As far as the essence of religion is concern, the result of the above approaches is either a “disappointment” (251) or a “dead end” (252).  Moreover, this does not mean that as a whole, nothing can be benefited from the mentioned approaches. In fact, these approaches provided three primary contributions in relation to our study of religion and theology. One, man realizes that the religious life is so rich that no scientific, historical or philosophical constructions could contain it in just a single formula. The outcomes of the modern approaches in the study of religion attest to this. Various proposals are advance competing for acceptance to explain the essence of religion. Tiele finds the essence of religion in “the adoration of the superhuman power on which we feel dependent” (251). Kant locates it in the “knowledge of our duties as divine imperatives” (ibid.). Schleiermacher argues for the essence of religion in an “absolute feeling of dependence” (ibid). Hegel contends the essence of religion is realized in “the sole knowledge of the absolute Spirit” (ibid.). Martineaux finds it in the “adoration of a supreme intellect and will” (ibid.). And many other views are presented as the essence of religion. These are the outcomes of the naturalistic approach in explaining the essence of religion. Bavinck is accurate in his analysis:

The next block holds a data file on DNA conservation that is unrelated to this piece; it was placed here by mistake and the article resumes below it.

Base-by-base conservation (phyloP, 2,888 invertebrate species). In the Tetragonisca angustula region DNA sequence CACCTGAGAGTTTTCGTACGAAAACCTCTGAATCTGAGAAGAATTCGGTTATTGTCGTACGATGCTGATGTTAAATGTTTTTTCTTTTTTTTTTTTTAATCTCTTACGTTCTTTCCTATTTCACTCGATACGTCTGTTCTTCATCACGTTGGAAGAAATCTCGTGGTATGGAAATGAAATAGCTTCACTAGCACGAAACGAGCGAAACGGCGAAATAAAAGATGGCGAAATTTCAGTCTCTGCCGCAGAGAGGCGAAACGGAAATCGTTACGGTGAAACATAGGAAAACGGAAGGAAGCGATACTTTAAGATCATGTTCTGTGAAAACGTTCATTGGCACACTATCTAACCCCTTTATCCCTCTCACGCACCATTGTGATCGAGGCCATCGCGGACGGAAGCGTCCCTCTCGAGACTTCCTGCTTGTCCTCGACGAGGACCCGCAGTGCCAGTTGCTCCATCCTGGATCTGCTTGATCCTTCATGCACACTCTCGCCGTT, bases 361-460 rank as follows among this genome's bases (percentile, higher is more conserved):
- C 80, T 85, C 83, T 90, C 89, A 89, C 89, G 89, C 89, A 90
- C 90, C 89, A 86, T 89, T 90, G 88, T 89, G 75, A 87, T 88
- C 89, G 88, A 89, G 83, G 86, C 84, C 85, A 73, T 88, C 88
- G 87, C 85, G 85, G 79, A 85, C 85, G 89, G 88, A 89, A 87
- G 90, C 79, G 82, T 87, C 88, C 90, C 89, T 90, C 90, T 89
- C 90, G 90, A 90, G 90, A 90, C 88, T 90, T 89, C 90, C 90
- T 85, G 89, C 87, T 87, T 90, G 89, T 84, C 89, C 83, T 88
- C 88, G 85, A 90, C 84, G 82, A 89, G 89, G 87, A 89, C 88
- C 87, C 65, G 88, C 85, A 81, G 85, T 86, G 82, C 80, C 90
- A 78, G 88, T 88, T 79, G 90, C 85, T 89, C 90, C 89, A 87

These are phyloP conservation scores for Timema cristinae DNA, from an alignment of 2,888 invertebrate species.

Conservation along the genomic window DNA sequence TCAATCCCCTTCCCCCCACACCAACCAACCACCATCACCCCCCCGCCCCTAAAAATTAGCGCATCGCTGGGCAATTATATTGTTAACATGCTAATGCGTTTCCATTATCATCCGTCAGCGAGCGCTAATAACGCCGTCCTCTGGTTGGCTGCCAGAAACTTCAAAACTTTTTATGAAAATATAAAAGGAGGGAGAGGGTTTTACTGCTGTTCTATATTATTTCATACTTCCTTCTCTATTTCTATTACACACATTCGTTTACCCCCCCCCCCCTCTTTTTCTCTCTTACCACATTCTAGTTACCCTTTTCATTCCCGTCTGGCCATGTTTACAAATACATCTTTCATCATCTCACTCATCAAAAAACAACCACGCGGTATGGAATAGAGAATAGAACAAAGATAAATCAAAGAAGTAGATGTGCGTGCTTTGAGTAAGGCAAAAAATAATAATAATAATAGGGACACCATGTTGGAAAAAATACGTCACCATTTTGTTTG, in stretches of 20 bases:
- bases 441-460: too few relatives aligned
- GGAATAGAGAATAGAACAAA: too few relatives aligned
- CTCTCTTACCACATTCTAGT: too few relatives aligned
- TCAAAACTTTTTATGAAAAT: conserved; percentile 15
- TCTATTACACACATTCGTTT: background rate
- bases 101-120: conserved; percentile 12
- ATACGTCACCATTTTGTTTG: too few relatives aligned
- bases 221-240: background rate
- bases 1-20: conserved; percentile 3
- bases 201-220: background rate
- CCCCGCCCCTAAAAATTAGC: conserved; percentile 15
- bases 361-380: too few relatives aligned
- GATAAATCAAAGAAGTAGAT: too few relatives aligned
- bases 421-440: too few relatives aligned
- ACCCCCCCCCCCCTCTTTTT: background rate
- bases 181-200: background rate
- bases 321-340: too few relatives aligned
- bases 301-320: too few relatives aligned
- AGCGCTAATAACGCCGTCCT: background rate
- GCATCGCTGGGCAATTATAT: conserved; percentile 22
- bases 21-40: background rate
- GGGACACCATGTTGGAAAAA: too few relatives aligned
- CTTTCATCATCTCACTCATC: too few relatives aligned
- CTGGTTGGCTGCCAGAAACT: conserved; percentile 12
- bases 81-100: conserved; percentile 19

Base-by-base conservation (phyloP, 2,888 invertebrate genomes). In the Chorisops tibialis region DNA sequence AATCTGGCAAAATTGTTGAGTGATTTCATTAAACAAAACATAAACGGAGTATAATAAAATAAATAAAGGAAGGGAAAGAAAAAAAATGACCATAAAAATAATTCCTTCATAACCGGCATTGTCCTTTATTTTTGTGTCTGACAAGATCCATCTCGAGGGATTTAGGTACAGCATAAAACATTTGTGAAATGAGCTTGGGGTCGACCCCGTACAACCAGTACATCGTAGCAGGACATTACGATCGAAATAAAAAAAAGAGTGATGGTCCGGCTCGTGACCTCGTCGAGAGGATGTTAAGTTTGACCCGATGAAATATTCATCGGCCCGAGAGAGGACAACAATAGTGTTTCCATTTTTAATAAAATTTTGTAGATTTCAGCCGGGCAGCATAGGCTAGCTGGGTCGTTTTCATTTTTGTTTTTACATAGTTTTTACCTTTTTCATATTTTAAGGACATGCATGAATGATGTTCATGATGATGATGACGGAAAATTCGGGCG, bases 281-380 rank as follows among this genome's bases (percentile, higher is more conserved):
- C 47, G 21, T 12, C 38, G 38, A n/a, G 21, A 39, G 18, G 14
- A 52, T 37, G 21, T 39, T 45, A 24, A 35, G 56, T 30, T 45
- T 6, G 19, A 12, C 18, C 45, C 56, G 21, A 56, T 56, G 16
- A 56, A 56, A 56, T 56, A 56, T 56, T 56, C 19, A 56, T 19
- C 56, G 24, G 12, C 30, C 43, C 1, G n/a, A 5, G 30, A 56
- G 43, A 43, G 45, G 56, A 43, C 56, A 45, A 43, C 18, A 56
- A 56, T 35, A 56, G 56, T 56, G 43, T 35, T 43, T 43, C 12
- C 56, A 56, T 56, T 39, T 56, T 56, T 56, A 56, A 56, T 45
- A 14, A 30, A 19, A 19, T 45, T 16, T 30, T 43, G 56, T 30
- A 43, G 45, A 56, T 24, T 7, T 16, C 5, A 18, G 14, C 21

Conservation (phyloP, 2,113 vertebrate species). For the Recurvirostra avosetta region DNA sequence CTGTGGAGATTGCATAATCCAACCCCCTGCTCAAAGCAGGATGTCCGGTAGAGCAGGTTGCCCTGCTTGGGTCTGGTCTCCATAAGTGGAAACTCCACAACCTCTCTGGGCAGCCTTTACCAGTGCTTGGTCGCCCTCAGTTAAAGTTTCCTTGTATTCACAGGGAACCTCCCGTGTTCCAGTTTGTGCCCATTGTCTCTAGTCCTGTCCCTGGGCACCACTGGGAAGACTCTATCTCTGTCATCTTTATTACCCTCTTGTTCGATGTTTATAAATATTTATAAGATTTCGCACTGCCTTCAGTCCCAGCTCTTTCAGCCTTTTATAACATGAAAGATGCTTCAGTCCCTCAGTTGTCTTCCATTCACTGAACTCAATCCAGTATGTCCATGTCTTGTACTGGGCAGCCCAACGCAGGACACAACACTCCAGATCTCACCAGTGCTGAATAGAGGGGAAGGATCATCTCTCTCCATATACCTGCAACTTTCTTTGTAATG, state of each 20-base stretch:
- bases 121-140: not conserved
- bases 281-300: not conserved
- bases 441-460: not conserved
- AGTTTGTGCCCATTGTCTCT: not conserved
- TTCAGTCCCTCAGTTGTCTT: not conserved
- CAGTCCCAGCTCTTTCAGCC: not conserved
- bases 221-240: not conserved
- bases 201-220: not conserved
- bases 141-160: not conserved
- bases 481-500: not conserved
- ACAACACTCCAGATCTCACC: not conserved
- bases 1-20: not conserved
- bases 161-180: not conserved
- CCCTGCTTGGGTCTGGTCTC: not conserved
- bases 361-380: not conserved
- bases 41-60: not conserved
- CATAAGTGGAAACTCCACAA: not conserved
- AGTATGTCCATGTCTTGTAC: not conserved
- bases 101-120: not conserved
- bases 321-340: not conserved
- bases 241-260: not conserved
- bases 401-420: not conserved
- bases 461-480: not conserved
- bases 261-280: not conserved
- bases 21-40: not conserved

The number of views concerning the essence of religion almost equals the number of philosophers and historians who have occupied themselves with these questions. All of these views have clearly been influenced by the convictions these scholars brought with them in doing their research and are much less grounded in the history of religion and the philosophy of religion than in personal experience and feeling (252).